Homeworld Remastered Collection Review (PC)

Home sweet Homeworld



It’s exceedingly rare that a game comes along which I waste an entire summer playing because I just can’t put it down. The last one I can remember is Payday 2 — I pretty much spent all of August straight through November playing it after it came out — but Homeworld 2 is one of the first. Fighters ducking and weaving in an elegant, almost dancing manner, while destroyers and battlecruisers fire missiles and cannons — it all looks and feels absolutely incredible. This is a series that was not only vastly underrated in its time, but has been all but unplayable since the advent of contemporary operating systems. Homeworld Remastered Collection aims to remedy this.

I mean, think about it: Nobody with a modern PC has been able to play Homeworld or to a lesser extent (it ran on Windows XP), Homeworld 2. That’s a huge gap when we’re talking about videogames; this is before a time when the Xbox 360 and Playstation 3 were even announced, before smart phones were a concept that existed in any form. Usually, when referring to a “Remaster” or an “HD Version,” we’re talking about a year, maybe two — not fifteen.



The groundbreaking story is still untouched, though the visuals, sound, and even voice overs have been completely redone. This means that in higher quality, the voice acting is remarkably bland and lifeless. It’s unfortunate, given the grandiose scale of the story, that some of the coolest moments are overshadowed by flat delivery. The most unfortunate changes, though, come in the form of a completely redone user interface. The interface doesn’t scale terribly well, and reading your resource amount or seeing which specific ships are in a formation is often an exercise in frustration. Other facets, though, like the ability to resize the interface on lager resolutions — which, by the way, are supported up to 4k — are welcome breaths of air, given the rest of the genre’s obsession with a command card-style dashboard interface.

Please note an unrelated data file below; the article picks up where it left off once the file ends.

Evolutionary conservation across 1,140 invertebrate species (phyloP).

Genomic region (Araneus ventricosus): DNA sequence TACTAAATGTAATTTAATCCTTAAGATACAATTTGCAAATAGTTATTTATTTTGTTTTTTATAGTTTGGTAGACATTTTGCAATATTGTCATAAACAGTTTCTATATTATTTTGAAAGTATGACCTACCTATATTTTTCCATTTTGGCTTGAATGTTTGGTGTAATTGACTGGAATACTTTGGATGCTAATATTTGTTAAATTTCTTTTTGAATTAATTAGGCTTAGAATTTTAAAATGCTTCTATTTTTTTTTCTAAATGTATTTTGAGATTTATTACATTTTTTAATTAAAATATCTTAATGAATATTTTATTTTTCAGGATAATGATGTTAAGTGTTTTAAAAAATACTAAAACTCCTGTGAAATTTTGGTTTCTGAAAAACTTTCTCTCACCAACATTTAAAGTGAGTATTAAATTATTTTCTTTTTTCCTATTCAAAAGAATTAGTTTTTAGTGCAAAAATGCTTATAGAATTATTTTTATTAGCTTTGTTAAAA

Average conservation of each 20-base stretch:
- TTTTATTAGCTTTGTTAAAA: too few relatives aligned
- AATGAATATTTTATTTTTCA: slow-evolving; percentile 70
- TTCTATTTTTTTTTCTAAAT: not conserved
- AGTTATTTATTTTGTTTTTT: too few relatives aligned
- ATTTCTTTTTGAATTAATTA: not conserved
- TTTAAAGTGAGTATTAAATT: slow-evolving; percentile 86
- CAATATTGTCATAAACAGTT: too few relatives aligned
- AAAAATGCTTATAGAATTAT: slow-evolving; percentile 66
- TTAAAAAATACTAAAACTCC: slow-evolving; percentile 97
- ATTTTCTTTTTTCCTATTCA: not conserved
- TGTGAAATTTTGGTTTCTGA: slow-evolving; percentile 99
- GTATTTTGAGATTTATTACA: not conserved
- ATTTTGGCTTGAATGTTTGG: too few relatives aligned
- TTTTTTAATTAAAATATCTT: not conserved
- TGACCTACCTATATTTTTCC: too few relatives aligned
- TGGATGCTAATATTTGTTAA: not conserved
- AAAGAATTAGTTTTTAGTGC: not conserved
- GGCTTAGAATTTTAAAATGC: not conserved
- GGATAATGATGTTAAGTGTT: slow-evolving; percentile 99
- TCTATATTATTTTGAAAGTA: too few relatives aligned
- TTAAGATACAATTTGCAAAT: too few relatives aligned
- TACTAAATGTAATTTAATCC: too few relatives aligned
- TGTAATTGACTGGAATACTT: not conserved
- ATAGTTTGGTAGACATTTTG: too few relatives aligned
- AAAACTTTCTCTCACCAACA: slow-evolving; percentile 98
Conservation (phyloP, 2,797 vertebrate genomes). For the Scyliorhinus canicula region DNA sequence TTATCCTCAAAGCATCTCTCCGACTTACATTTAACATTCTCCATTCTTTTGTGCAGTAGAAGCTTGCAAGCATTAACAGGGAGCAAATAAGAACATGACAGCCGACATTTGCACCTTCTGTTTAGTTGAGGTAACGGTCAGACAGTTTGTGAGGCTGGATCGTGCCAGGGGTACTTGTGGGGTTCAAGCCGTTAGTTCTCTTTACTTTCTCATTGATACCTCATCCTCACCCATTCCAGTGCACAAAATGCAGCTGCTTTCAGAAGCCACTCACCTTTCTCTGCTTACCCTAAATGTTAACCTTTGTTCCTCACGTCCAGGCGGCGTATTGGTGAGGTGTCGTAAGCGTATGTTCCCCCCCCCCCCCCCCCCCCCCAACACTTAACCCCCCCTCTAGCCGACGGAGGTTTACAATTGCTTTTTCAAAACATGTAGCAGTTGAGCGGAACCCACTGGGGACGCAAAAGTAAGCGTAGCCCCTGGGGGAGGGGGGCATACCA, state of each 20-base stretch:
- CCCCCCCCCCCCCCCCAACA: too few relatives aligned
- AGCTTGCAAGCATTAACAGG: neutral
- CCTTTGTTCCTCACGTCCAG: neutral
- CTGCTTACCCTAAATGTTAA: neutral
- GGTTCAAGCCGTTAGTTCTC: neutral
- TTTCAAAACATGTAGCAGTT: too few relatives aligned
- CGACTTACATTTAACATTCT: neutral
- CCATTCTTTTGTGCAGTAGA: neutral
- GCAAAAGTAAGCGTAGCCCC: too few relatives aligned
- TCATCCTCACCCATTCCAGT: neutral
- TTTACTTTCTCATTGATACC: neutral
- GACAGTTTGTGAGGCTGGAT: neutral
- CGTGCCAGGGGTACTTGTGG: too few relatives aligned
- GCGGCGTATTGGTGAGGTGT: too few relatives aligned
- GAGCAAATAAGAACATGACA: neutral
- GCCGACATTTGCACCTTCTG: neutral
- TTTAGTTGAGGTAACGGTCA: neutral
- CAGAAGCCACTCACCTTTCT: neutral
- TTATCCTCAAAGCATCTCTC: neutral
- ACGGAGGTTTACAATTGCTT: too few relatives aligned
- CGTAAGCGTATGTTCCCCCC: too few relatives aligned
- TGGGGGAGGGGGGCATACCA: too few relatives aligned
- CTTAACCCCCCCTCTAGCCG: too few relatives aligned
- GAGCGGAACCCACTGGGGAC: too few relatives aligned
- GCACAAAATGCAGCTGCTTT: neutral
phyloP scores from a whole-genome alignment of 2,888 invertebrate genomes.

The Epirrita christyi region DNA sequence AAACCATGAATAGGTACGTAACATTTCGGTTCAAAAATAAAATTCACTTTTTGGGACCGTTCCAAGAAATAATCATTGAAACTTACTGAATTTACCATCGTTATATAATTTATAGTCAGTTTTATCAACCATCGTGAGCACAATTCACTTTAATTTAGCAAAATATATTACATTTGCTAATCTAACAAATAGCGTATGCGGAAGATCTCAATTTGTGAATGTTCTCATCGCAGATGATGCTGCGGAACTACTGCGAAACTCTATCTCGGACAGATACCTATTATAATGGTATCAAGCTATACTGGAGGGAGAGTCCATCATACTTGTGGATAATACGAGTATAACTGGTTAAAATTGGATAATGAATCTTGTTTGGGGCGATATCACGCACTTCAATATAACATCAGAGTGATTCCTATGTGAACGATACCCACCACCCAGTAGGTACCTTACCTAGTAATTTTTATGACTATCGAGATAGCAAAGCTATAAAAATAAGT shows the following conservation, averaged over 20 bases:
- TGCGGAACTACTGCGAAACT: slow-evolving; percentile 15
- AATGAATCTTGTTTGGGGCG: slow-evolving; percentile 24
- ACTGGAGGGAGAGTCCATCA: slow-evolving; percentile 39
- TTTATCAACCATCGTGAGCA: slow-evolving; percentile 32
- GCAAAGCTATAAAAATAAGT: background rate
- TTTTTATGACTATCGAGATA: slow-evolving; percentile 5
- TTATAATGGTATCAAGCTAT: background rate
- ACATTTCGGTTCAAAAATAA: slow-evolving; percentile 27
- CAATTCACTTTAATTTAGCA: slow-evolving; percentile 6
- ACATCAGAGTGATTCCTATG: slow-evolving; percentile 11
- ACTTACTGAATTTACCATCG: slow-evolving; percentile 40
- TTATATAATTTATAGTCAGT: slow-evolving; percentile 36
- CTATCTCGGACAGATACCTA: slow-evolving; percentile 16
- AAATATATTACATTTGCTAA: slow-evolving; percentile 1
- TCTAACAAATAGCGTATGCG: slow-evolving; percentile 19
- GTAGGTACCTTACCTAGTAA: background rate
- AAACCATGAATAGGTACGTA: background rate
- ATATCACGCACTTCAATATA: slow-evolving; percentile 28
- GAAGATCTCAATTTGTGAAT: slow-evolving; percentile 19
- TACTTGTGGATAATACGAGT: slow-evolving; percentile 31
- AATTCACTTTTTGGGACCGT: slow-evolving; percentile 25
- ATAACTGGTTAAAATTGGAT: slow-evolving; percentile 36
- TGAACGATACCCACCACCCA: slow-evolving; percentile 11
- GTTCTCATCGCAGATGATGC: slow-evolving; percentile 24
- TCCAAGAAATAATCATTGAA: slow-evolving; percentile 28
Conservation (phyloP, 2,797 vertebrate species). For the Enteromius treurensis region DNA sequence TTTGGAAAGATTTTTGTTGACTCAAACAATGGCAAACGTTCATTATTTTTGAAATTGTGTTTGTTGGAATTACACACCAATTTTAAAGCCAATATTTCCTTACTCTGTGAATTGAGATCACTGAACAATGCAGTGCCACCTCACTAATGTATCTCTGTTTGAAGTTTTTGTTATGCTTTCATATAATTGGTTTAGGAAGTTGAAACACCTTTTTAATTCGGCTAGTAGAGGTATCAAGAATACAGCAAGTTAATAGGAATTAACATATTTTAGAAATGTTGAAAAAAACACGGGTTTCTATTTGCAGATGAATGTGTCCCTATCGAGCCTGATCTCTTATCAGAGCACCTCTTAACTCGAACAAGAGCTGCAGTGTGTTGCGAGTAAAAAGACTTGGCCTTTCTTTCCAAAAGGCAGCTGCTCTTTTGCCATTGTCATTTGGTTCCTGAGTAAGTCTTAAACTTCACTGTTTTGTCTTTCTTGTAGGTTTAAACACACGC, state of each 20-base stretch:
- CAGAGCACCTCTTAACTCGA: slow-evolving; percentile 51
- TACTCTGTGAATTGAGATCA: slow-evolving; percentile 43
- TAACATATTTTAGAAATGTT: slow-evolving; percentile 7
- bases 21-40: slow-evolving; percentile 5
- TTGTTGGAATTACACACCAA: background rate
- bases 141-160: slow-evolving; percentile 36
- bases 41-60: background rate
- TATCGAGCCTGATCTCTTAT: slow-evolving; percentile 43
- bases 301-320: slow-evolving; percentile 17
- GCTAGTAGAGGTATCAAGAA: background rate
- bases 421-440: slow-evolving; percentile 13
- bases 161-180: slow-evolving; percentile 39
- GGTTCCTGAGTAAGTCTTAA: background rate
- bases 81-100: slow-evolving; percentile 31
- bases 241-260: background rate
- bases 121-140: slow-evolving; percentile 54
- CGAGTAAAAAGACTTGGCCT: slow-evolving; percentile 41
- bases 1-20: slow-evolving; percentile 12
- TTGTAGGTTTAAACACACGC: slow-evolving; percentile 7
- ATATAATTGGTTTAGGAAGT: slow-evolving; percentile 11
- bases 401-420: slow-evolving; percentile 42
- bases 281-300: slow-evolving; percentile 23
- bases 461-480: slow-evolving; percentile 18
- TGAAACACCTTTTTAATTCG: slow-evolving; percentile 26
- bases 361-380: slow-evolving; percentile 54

Homeworld Remastered Collection also features a completely new multiplayer mode, appropriately called “Homeworld Remastered,” which combines the two games into one giant amalgam of races, units, and maps. In addition, there are tons of new multiplayer options, like bounties (which give you Resource Units for destroying enemy ships) and relics (which grant staggered resource infusions for holding them). It’s amazing that Gearbox was able to maintain any semblance of balance, given that the two games’ races play completely differently. Speaking of multiplayer, I found it at its current stage nearly unplayable: I was getting disconnected every other match, and when I was able to stay in a game, the latency was almost unbearable.



Multiplayer misgivings aside, Remastered Collection’s two fifteen-hour campaigns are more than enough to warrant a $35 purchase, especially since they’re two of the best campaigns in real-time strategy history. In addition, playing against the AI is challenging and rewarding — I found that it is almost never unfair, as opposed to many other games in the genre — and the pure spectacle of watching your battlecruisers assault an enemy mothership is more than enough to warrant your time.

Homeworld Remastered Collection is simply a masterclass in remaking an old franchise: Take an old game, leave the almost flawless formula alone, and touch up the visuals and audio. Firing missiles at a mothership still feels immensely satisfying, and the focus on deliberate tactics instead of frenetic micro-management is a welcome respite for someone who loves strategy games but is atrocious at Starcraft. It’s just somewhat unfortunate that the voice acting and user interface didn’t carry over better, but those are minor concerns when we’re able to play Homeworld again.

Final Verdict: 4.5/5


Available on: PC (reviewed); Publisher: Gearbox Software ; Developer: Gearbox Software; Players: 1-8; Released: February 25, 2015 ; ESRB: E10+ ; MSRP: $34.99

Full disclosure: This review is based on a copy of Homeworld Remastered Collection provided by the publisher.


Adam has a penchant for strong, minority opinions, and loves Mass Effect, JRPGs, and the Warriors games -- sometimes perhaps a bit too much. He will defend Final Fantasy XIII to his grave, and honestly believes people give Dragon Age II too much flak.

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